6. Private insurance

All insurance policies should be checked thoroughly and amended in line with the new life situation.

The following insurances are compulsory in Switzerland: health insurance for everybody, accident insurance for employees, vehicle insurance and building insurance.

7. Matrimonial property regime in the case of married couples

In most countries, married couples are subject to a legally regulated law of property for married people. In Switzerland, this is called the matrimonial property regime. This regulates what belongs to which spouse and how marital property settlement is handled when the marriage is dissolved through the death of a spouse or divorce.

Individual countries have totally different state regulations according to their legal systems and cultural backgrounds. Married foreign nationals moving to Switzerland should therefore review and adapt their matrimonial property situation very carefully. Married couples who are subject to the Swiss matrimonial property regime can arrange their financial assets relatively freely to suit their own needs in the form of a marriage contract.

8. Inheritance law

What inheritance law applies after moving to Switzerland? Who is to inherit from a deceased foreign national who moved to Switzerland and to what extent? How would the foreign national moving to Switzerland like to have his inheritance rights regulated? Do the statutory rights of inheritance of the foreign home country or former country of residence continue to apply despite moving to Switzerland or does Swiss inheritance law apply as Switzerland is the foreign national’s new country of residence? How are assets abroad bequeathed in inheritance cases? Should the inheritance law of the home country apply or does Swiss inheritance law apply? As it is the case with matrimonial property law, we would like to remind you that the same applies to inheritance law – every country throughout the world has totally different legal provisions.

9. Inheritance and gift tax

Inheritance taxes are closely linked to inheritance law (cf. point 8): high inheritance taxes are levied in many countries. The problem is currently becoming increasingly critical as many countries are seeking to tap new sources of income due to the international debt crisis. An inheritance is sometimes subject to a tax burden of between 40% and?50?%, or even higher depending on the country concerned. There is (currently) no inheritance tax at federal level in Switzerland. Inheritance taxes vary widely in the 26 Swiss cantons according to their own regulations. However, bequests to spouses and direct descendants are free of inheritance tax or at least enjoy generous relief in most cantons. Only the canton of Schwyz levies no inheritance tax at all.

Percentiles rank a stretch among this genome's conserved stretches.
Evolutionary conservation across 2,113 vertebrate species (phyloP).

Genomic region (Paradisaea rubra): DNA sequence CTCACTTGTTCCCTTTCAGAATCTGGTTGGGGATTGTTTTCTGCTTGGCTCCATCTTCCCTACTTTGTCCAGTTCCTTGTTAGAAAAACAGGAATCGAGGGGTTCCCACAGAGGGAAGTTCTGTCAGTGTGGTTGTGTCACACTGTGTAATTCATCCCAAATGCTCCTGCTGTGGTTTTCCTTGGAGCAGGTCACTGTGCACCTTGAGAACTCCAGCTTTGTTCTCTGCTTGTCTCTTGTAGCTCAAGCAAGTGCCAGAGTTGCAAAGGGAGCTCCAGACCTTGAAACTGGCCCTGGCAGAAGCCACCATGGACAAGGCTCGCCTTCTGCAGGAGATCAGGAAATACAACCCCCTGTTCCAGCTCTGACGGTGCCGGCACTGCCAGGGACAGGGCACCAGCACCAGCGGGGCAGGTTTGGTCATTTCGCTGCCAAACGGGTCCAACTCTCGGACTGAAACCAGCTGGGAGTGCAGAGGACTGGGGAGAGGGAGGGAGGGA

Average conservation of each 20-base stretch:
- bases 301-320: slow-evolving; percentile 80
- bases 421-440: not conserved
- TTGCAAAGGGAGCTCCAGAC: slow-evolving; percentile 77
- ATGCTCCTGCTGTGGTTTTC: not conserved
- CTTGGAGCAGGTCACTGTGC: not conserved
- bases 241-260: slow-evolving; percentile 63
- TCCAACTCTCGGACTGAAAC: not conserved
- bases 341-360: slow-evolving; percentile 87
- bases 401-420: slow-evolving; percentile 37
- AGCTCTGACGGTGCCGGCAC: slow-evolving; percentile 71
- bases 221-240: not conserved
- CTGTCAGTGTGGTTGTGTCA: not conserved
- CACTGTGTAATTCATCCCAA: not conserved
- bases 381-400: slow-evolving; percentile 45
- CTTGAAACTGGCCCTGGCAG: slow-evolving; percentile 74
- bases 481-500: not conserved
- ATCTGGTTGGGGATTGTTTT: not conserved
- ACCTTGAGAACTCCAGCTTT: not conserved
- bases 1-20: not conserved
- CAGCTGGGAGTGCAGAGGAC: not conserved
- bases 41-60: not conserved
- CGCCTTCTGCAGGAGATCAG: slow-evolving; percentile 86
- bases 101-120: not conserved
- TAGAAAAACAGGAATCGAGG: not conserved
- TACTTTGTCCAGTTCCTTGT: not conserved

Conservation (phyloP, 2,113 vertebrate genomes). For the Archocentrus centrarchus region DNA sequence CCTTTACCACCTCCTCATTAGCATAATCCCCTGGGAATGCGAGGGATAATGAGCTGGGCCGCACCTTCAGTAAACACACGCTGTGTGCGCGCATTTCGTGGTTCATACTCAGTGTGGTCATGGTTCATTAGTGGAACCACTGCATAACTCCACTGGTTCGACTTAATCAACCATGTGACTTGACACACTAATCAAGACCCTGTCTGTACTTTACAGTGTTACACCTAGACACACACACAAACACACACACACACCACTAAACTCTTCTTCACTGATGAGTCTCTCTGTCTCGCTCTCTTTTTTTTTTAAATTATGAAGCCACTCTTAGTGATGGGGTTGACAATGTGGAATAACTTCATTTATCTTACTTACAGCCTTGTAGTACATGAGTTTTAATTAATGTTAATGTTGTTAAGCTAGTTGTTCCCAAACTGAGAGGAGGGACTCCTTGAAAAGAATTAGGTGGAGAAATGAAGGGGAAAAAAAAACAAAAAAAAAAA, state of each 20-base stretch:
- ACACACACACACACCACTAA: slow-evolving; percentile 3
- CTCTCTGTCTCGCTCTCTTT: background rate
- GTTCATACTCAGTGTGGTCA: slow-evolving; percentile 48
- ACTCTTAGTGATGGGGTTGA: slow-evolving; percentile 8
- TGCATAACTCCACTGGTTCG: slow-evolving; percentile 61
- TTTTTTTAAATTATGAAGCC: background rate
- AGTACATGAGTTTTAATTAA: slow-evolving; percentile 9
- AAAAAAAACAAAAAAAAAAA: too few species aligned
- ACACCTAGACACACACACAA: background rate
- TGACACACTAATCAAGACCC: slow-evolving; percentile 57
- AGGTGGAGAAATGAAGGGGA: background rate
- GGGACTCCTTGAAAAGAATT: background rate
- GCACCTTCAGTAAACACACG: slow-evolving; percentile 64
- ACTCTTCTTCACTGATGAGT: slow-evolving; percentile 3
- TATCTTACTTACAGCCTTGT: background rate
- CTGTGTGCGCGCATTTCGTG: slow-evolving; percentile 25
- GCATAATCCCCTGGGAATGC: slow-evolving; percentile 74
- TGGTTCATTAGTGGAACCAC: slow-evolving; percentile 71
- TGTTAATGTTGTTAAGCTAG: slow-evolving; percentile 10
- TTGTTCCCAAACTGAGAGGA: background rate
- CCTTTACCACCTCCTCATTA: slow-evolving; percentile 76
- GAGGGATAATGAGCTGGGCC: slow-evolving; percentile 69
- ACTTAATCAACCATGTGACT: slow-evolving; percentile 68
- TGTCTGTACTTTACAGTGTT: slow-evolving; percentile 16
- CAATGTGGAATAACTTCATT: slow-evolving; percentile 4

When foreign nationals move to Switzerland, the inheritance tax situation changes radically and can lead to severe inheritance tax problems, including double taxation. Inheritance tax planning is therefore crucial for people moving to Switzerland.

10. Property rent and purchase

There is no restriction on property rental in Switzerland by foreign nationals, in other words no state or official approval is required. Swiss rental law applies to the civil law aspect, i.e. the tenancy agreement.

The purchase of property in Switzerland by foreign nationals who do not have Swiss citizenship can be subject to restrictions depending on the nationality of the foreign national. Nationals of EU or EFTA countries who are resident in Switzerland can acquire property in Switzerland just like Swiss citizens without any restrictions. Citizens of countries outside the EU and EFTA, who live in Switzerland on the basis of a temporary residence permit, can only acquire an apartment or house without authorisation if it is for their own use. The acquisition of other property requires authorisation in accordance with “the federal law on the acquisition of real estate by non-residents”.

Claudia Mattig, Swiss Certified Accountant
Treuhand- und Revisionsgesellschaft Mattig-Suter & Partner
Altdorf, Brig, Schwyz, Zug, Switzerland
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Dr. Willy Huber,  Lawyer and Notary public
Treuhand- und Revisionsgesellschaft Mattig-Suter & Partner
Altdorf, Brig, Schwyz, Zug, Switzerland
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published: November 2014